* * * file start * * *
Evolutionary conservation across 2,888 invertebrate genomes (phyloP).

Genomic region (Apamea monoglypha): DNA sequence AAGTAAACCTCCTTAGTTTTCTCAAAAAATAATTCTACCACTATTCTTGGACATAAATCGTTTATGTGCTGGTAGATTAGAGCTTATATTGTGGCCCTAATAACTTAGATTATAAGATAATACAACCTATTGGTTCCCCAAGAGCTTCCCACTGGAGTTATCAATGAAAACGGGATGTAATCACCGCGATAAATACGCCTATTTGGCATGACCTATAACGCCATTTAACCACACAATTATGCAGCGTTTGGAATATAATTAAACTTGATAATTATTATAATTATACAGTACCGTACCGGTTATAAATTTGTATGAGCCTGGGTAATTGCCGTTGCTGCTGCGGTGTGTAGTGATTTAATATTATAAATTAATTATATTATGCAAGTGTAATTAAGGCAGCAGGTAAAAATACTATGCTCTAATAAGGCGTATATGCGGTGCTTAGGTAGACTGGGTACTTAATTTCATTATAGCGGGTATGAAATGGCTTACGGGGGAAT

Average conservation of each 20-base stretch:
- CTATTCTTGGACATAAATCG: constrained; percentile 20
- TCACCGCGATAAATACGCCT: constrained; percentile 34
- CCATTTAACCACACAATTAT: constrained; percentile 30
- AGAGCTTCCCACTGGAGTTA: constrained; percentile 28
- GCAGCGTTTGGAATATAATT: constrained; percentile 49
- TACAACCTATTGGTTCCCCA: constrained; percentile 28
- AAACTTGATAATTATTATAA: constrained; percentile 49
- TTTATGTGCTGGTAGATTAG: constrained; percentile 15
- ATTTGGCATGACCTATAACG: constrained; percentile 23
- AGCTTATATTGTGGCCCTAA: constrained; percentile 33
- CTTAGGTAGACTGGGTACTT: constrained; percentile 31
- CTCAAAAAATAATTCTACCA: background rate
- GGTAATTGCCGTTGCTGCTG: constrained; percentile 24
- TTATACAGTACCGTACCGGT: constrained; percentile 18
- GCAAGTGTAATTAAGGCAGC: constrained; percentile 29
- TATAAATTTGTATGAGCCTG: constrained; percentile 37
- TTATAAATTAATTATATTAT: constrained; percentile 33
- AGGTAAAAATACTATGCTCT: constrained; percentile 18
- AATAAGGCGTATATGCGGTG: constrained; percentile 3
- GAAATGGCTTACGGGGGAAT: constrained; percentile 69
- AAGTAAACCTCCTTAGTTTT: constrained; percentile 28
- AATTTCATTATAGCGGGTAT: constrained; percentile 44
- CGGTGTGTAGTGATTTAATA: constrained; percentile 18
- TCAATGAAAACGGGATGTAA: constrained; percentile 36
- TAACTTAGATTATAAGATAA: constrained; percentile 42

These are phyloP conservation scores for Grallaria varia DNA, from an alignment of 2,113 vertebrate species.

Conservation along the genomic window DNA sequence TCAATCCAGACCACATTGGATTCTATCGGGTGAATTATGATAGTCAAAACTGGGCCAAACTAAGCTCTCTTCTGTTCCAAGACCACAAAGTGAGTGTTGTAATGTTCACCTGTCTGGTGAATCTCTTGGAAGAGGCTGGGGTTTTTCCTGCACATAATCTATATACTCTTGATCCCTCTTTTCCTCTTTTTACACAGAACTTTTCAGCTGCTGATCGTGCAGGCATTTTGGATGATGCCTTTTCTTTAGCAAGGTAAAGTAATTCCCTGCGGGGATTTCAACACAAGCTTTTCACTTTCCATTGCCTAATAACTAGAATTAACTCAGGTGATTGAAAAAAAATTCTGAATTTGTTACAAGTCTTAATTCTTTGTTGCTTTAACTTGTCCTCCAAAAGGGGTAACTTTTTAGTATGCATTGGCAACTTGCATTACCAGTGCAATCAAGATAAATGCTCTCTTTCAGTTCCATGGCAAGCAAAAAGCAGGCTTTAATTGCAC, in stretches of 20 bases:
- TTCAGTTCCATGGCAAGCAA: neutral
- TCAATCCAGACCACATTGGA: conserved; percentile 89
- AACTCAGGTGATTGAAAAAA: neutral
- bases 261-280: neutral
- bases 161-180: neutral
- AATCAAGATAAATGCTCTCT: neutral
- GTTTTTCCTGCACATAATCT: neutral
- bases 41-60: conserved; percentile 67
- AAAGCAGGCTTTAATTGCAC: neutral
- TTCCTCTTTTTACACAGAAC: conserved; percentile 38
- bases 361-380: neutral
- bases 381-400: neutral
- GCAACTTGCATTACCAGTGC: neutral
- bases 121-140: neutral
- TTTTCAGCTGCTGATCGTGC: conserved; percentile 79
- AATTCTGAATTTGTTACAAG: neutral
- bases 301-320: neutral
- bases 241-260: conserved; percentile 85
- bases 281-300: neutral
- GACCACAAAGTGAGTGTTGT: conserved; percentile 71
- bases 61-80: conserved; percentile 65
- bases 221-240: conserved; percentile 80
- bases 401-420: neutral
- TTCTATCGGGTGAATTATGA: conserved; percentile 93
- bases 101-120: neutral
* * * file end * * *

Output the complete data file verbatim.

Evolutionary conservation across 2,888 invertebrate genomes (phyloP).

Genomic region (Apamea monoglypha): DNA sequence AAGTAAACCTCCTTAGTTTTCTCAAAAAATAATTCTACCACTATTCTTGGACATAAATCGTTTATGTGCTGGTAGATTAGAGCTTATATTGTGGCCCTAATAACTTAGATTATAAGATAATACAACCTATTGGTTCCCCAAGAGCTTCCCACTGGAGTTATCAATGAAAACGGGATGTAATCACCGCGATAAATACGCCTATTTGGCATGACCTATAACGCCATTTAACCACACAATTATGCAGCGTTTGGAATATAATTAAACTTGATAATTATTATAATTATACAGTACCGTACCGGTTATAAATTTGTATGAGCCTGGGTAATTGCCGTTGCTGCTGCGGTGTGTAGTGATTTAATATTATAAATTAATTATATTATGCAAGTGTAATTAAGGCAGCAGGTAAAAATACTATGCTCTAATAAGGCGTATATGCGGTGCTTAGGTAGACTGGGTACTTAATTTCATTATAGCGGGTATGAAATGGCTTACGGGGGAAT

Average conservation of each 20-base stretch:
- CTATTCTTGGACATAAATCG: constrained; percentile 20
- TCACCGCGATAAATACGCCT: constrained; percentile 34
- CCATTTAACCACACAATTAT: constrained; percentile 30
- AGAGCTTCCCACTGGAGTTA: constrained; percentile 28
- GCAGCGTTTGGAATATAATT: constrained; percentile 49
- TACAACCTATTGGTTCCCCA: constrained; percentile 28
- AAACTTGATAATTATTATAA: constrained; percentile 49
- TTTATGTGCTGGTAGATTAG: constrained; percentile 15
- ATTTGGCATGACCTATAACG: constrained; percentile 23
- AGCTTATATTGTGGCCCTAA: constrained; percentile 33
- CTTAGGTAGACTGGGTACTT: constrained; percentile 31
- CTCAAAAAATAATTCTACCA: background rate
- GGTAATTGCCGTTGCTGCTG: constrained; percentile 24
- TTATACAGTACCGTACCGGT: constrained; percentile 18
- GCAAGTGTAATTAAGGCAGC: constrained; percentile 29
- TATAAATTTGTATGAGCCTG: constrained; percentile 37
- TTATAAATTAATTATATTAT: constrained; percentile 33
- AGGTAAAAATACTATGCTCT: constrained; percentile 18
- AATAAGGCGTATATGCGGTG: constrained; percentile 3
- GAAATGGCTTACGGGGGAAT: constrained; percentile 69
- AAGTAAACCTCCTTAGTTTT: constrained; percentile 28
- AATTTCATTATAGCGGGTAT: constrained; percentile 44
- CGGTGTGTAGTGATTTAATA: constrained; percentile 18
- TCAATGAAAACGGGATGTAA: constrained; percentile 36
- TAACTTAGATTATAAGATAA: constrained; percentile 42

These are phyloP conservation scores for Grallaria varia DNA, from an alignment of 2,113 vertebrate species.

Conservation along the genomic window DNA sequence TCAATCCAGACCACATTGGATTCTATCGGGTGAATTATGATAGTCAAAACTGGGCCAAACTAAGCTCTCTTCTGTTCCAAGACCACAAAGTGAGTGTTGTAATGTTCACCTGTCTGGTGAATCTCTTGGAAGAGGCTGGGGTTTTTCCTGCACATAATCTATATACTCTTGATCCCTCTTTTCCTCTTTTTACACAGAACTTTTCAGCTGCTGATCGTGCAGGCATTTTGGATGATGCCTTTTCTTTAGCAAGGTAAAGTAATTCCCTGCGGGGATTTCAACACAAGCTTTTCACTTTCCATTGCCTAATAACTAGAATTAACTCAGGTGATTGAAAAAAAATTCTGAATTTGTTACAAGTCTTAATTCTTTGTTGCTTTAACTTGTCCTCCAAAAGGGGTAACTTTTTAGTATGCATTGGCAACTTGCATTACCAGTGCAATCAAGATAAATGCTCTCTTTCAGTTCCATGGCAAGCAAAAAGCAGGCTTTAATTGCAC, in stretches of 20 bases:
- TTCAGTTCCATGGCAAGCAA: neutral
- TCAATCCAGACCACATTGGA: conserved; percentile 89
- AACTCAGGTGATTGAAAAAA: neutral
- bases 261-280: neutral
- bases 161-180: neutral
- AATCAAGATAAATGCTCTCT: neutral
- GTTTTTCCTGCACATAATCT: neutral
- bases 41-60: conserved; percentile 67
- AAAGCAGGCTTTAATTGCAC: neutral
- TTCCTCTTTTTACACAGAAC: conserved; percentile 38
- bases 361-380: neutral
- bases 381-400: neutral
- GCAACTTGCATTACCAGTGC: neutral
- bases 121-140: neutral
- TTTTCAGCTGCTGATCGTGC: conserved; percentile 79
- AATTCTGAATTTGTTACAAG: neutral
- bases 301-320: neutral
- bases 241-260: conserved; percentile 85
- bases 281-300: neutral
- GACCACAAAGTGAGTGTTGT: conserved; percentile 71
- bases 61-80: conserved; percentile 65
- bases 221-240: conserved; percentile 80
- bases 401-420: neutral
- TTCTATCGGGTGAATTATGA: conserved; percentile 93
- bases 101-120: neutral